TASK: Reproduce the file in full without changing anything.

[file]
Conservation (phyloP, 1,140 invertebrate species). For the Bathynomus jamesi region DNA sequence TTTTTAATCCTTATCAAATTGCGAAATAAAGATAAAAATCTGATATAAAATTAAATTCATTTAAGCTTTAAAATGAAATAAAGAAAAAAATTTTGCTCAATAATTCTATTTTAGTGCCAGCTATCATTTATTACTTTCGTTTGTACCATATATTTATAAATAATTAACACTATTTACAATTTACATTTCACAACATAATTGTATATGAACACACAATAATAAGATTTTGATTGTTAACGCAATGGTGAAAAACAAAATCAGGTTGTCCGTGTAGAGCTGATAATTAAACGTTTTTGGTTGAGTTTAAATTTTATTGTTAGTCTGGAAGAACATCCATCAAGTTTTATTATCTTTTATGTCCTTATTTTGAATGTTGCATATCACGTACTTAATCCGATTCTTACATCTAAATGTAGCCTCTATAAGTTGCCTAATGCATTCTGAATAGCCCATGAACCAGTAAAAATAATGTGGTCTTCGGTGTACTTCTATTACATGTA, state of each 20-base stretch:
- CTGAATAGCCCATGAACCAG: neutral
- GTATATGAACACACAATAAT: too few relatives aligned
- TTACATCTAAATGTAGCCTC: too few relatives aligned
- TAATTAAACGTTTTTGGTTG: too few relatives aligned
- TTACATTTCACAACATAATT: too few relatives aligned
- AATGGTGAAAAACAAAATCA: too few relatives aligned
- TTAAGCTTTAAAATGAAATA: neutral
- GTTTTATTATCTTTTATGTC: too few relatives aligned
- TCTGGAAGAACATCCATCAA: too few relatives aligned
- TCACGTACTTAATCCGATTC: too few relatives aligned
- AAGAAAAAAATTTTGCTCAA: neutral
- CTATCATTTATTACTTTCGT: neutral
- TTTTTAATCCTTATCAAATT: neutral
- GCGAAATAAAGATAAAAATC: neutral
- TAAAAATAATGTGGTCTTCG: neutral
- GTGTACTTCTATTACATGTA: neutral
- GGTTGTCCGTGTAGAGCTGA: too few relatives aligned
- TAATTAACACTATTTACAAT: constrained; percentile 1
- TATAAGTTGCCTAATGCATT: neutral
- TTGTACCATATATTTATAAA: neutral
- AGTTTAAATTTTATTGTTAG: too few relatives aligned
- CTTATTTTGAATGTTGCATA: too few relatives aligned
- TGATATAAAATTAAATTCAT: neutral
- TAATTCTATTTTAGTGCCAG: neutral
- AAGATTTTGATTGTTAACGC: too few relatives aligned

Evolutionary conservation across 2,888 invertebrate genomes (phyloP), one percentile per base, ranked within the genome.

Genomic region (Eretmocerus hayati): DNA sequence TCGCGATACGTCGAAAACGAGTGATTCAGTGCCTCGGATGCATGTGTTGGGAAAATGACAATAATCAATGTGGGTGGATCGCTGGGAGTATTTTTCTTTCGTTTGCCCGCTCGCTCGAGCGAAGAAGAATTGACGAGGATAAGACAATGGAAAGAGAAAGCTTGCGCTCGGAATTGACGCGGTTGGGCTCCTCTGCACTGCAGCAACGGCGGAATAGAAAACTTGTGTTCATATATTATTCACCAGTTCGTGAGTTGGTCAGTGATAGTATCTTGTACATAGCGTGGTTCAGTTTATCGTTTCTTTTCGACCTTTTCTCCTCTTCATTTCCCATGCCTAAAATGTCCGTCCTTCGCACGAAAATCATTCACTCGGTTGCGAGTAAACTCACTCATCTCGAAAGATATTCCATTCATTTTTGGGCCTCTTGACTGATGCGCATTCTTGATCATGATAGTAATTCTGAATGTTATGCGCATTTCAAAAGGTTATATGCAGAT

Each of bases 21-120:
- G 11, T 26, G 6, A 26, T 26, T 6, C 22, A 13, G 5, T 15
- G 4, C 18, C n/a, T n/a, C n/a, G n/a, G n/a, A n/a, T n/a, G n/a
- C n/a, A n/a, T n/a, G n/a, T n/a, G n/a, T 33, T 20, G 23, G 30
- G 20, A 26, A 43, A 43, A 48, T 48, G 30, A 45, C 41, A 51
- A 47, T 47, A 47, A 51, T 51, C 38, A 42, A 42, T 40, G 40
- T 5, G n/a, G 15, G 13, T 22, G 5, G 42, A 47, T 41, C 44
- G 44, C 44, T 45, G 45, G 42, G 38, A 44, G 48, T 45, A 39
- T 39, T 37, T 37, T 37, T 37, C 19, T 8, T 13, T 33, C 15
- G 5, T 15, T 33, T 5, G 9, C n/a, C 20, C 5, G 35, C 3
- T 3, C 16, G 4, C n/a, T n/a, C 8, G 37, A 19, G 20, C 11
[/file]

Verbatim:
Conservation (phyloP, 1,140 invertebrate species). For the Bathynomus jamesi region DNA sequence TTTTTAATCCTTATCAAATTGCGAAATAAAGATAAAAATCTGATATAAAATTAAATTCATTTAAGCTTTAAAATGAAATAAAGAAAAAAATTTTGCTCAATAATTCTATTTTAGTGCCAGCTATCATTTATTACTTTCGTTTGTACCATATATTTATAAATAATTAACACTATTTACAATTTACATTTCACAACATAATTGTATATGAACACACAATAATAAGATTTTGATTGTTAACGCAATGGTGAAAAACAAAATCAGGTTGTCCGTGTAGAGCTGATAATTAAACGTTTTTGGTTGAGTTTAAATTTTATTGTTAGTCTGGAAGAACATCCATCAAGTTTTATTATCTTTTATGTCCTTATTTTGAATGTTGCATATCACGTACTTAATCCGATTCTTACATCTAAATGTAGCCTCTATAAGTTGCCTAATGCATTCTGAATAGCCCATGAACCAGTAAAAATAATGTGGTCTTCGGTGTACTTCTATTACATGTA, state of each 20-base stretch:
- CTGAATAGCCCATGAACCAG: neutral
- GTATATGAACACACAATAAT: too few relatives aligned
- TTACATCTAAATGTAGCCTC: too few relatives aligned
- TAATTAAACGTTTTTGGTTG: too few relatives aligned
- TTACATTTCACAACATAATT: too few relatives aligned
- AATGGTGAAAAACAAAATCA: too few relatives aligned
- TTAAGCTTTAAAATGAAATA: neutral
- GTTTTATTATCTTTTATGTC: too few relatives aligned
- TCTGGAAGAACATCCATCAA: too few relatives aligned
- TCACGTACTTAATCCGATTC: too few relatives aligned
- AAGAAAAAAATTTTGCTCAA: neutral
- CTATCATTTATTACTTTCGT: neutral
- TTTTTAATCCTTATCAAATT: neutral
- GCGAAATAAAGATAAAAATC: neutral
- TAAAAATAATGTGGTCTTCG: neutral
- GTGTACTTCTATTACATGTA: neutral
- GGTTGTCCGTGTAGAGCTGA: too few relatives aligned
- TAATTAACACTATTTACAAT: constrained; percentile 1
- TATAAGTTGCCTAATGCATT: neutral
- TTGTACCATATATTTATAAA: neutral
- AGTTTAAATTTTATTGTTAG: too few relatives aligned
- CTTATTTTGAATGTTGCATA: too few relatives aligned
- TGATATAAAATTAAATTCAT: neutral
- TAATTCTATTTTAGTGCCAG: neutral
- AAGATTTTGATTGTTAACGC: too few relatives aligned

Evolutionary conservation across 2,888 invertebrate genomes (phyloP), one percentile per base, ranked within the genome.

Genomic region (Eretmocerus hayati): DNA sequence TCGCGATACGTCGAAAACGAGTGATTCAGTGCCTCGGATGCATGTGTTGGGAAAATGACAATAATCAATGTGGGTGGATCGCTGGGAGTATTTTTCTTTCGTTTGCCCGCTCGCTCGAGCGAAGAAGAATTGACGAGGATAAGACAATGGAAAGAGAAAGCTTGCGCTCGGAATTGACGCGGTTGGGCTCCTCTGCACTGCAGCAACGGCGGAATAGAAAACTTGTGTTCATATATTATTCACCAGTTCGTGAGTTGGTCAGTGATAGTATCTTGTACATAGCGTGGTTCAGTTTATCGTTTCTTTTCGACCTTTTCTCCTCTTCATTTCCCATGCCTAAAATGTCCGTCCTTCGCACGAAAATCATTCACTCGGTTGCGAGTAAACTCACTCATCTCGAAAGATATTCCATTCATTTTTGGGCCTCTTGACTGATGCGCATTCTTGATCATGATAGTAATTCTGAATGTTATGCGCATTTCAAAAGGTTATATGCAGAT

Each of bases 21-120:
- G 11, T 26, G 6, A 26, T 26, T 6, C 22, A 13, G 5, T 15
- G 4, C 18, C n/a, T n/a, C n/a, G n/a, G n/a, A n/a, T n/a, G n/a
- C n/a, A n/a, T n/a, G n/a, T n/a, G n/a, T 33, T 20, G 23, G 30
- G 20, A 26, A 43, A 43, A 48, T 48, G 30, A 45, C 41, A 51
- A 47, T 47, A 47, A 51, T 51, C 38, A 42, A 42, T 40, G 40
- T 5, G n/a, G 15, G 13, T 22, G 5, G 42, A 47, T 41, C 44
- G 44, C 44, T 45, G 45, G 42, G 38, A 44, G 48, T 45, A 39
- T 39, T 37, T 37, T 37, T 37, C 19, T 8, T 13, T 33, C 15
- G 5, T 15, T 33, T 5, G 9, C n/a, C 20, C 5, G 35, C 3
- T 3, C 16, G 4, C n/a, T n/a, C 8, G 37, A 19, G 20, C 11